Statement by Gordon Clark, National Coordinator
WASHINGTON – April 10 – In response to current events in Iraq suggesting a U.S. military victory over the regime of Saddam Hussein, Gordon Clark, the National Coordinator of the Iraq Pledge of Resistance, asserted that the campaign of nonviolent resistance to the war and subsequent military occupation of Iraq remains essentially unchanged.
“We are no more swayed by pictures of Iraqis cheering George Bush in the streets of Baghdad than we were swayed by pictures of Iraqis cheering Saddam Hussein in the streets of Baghdad, ” said Mr. Clark. He continued – “No one ever questioned that once the Bush Administration started this war, that the U.S. possessed the firepower to win a short term military victory. That does not change the fact that this war continues to be illegal, immoral and unjust, and that the planned U.S. military occupation of Iraq will be equally illegal, immoral and unjust – and that it will be equally bloody, if not much more so.”
Mr. Clark also questioned the support for the U.S. allegedly demonstrated by cheering crowds. “Many Iraqis hated Saddam Hussein for killing their friends and loved ones, but cheered him in the streets because they understood that he controlled the tanks and militias that ran Iraq. There is no doubt that many Iraqis now hate the U.S. for having killed their friends and loved ones, but cheer in the streets for the same reason – they know it is now the U.S. which controls the tanks, as well as the local militias that now rule the streets of Iraq. It is also likely that many among those cheering are the same opportunists who are now looting the city. None of this represents public sentiment within Iraq.”
“Regardless of when the war is declared officially over and regardless of what happens to Saddam Hussein, resentment and hatred can only continue to grow with each day of U.S. military occupation, and it will grow not only in Iraq but throughout the Arab and Muslim world. If terrorists were motivated by the presence of U.S. troops in Saudi Arabia, how much more will they be motivated by U.S. troops occupying Iraq as well?”
“In this context, it seems that pictures of cheering crowds are more part of public relations campaign than they are a true measure of sentiment in Iraq or the Arab world. Why is the same U.S. media which now shows us these pictures so unable to show us the pictures of continuing protests and unrest in the Middle East? Why were they unable to show us the pictures of the civilian casualties of this war, pictures that the rest of the world saw?”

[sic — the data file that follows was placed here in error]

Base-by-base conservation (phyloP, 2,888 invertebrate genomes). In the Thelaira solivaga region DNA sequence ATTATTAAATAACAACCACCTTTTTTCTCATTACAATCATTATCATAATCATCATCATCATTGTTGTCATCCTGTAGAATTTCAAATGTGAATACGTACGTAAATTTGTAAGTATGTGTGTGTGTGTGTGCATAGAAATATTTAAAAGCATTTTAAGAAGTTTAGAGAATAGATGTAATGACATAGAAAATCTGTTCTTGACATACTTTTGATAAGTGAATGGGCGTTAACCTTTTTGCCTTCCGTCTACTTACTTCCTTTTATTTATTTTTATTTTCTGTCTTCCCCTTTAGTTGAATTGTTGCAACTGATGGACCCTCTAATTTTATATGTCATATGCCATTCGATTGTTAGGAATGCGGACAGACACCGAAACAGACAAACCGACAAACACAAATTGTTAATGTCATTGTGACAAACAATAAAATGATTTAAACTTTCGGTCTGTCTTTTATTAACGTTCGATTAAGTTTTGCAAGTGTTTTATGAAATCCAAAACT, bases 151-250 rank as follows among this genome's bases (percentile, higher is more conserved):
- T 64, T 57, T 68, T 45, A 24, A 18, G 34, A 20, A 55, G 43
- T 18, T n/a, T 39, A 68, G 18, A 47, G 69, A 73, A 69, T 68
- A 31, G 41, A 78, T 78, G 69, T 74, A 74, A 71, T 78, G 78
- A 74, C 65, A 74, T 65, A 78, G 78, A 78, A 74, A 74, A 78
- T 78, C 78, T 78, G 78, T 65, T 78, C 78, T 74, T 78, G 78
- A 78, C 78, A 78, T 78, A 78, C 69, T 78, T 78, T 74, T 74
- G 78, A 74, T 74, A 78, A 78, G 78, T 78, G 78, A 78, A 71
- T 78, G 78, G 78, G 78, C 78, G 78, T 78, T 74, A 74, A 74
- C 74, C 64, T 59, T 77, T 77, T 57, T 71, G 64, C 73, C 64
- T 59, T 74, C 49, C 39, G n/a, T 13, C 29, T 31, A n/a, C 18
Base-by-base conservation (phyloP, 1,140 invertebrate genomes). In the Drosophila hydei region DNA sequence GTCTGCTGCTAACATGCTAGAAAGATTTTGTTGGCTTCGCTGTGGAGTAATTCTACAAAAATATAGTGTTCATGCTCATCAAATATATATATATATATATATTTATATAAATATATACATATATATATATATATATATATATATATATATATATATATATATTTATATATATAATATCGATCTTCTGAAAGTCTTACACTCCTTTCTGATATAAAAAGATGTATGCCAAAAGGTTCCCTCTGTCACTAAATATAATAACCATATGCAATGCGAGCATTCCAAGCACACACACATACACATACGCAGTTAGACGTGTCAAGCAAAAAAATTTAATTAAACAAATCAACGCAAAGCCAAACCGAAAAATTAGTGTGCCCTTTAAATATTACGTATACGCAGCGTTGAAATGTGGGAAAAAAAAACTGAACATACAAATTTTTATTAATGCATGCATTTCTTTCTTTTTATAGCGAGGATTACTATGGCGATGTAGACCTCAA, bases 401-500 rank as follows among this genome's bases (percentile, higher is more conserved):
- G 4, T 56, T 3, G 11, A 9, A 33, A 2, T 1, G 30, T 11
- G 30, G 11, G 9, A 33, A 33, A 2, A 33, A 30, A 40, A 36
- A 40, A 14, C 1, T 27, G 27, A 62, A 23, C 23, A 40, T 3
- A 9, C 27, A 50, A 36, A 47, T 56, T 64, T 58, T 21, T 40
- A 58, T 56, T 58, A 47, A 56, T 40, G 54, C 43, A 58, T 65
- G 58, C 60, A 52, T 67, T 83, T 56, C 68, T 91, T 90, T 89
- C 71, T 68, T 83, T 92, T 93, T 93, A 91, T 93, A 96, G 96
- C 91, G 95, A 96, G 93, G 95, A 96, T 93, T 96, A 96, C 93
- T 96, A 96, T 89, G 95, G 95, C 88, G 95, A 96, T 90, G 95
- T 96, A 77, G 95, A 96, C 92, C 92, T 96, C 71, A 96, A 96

Far from being unsuccessful, Mr. Clark asserted that the anti-war movement was able to force President Bush to seek approval from the United Nations, to push him to seek consent from the U.S. Congress (neither of which he was initially willing to do), and to galvanize the greatest demonstration of global anti-war sentiment in the history of the planet. “All of this has combined to demonstrate the naked illegitimacy of this war to the world, and to create a large base from which we will continue to oppose the military occupation of Iraq, and the Bush Administration’s ongoing plans for military intervention in the Middle East and throughout the world.”
In the meantime, according to Mr. Clark, the campaigns will continue. “All campaigns for social change ebb and flow in relation to current events, and this one is no different. For a while the crowds may be smaller, or the actions less frequent. But the campaigns do not stop, and given the Bush Administrations plans it is clear that the mass numbers can and will be mobilized again… and probably sooner than we think.” Already, civil disobedience actions are planned for the week of April 14, with additional actions being planned for May.
The Iraq Pledge of Resistance is a campaign of nonviolent resistance and civil disobedience to war on and occupation of Iraq. The campaign was launched in October of 2002, and is responsible for coordinating nonviolent CD actions in over 50 cities. More information can be found at www.peacepledge.org/resist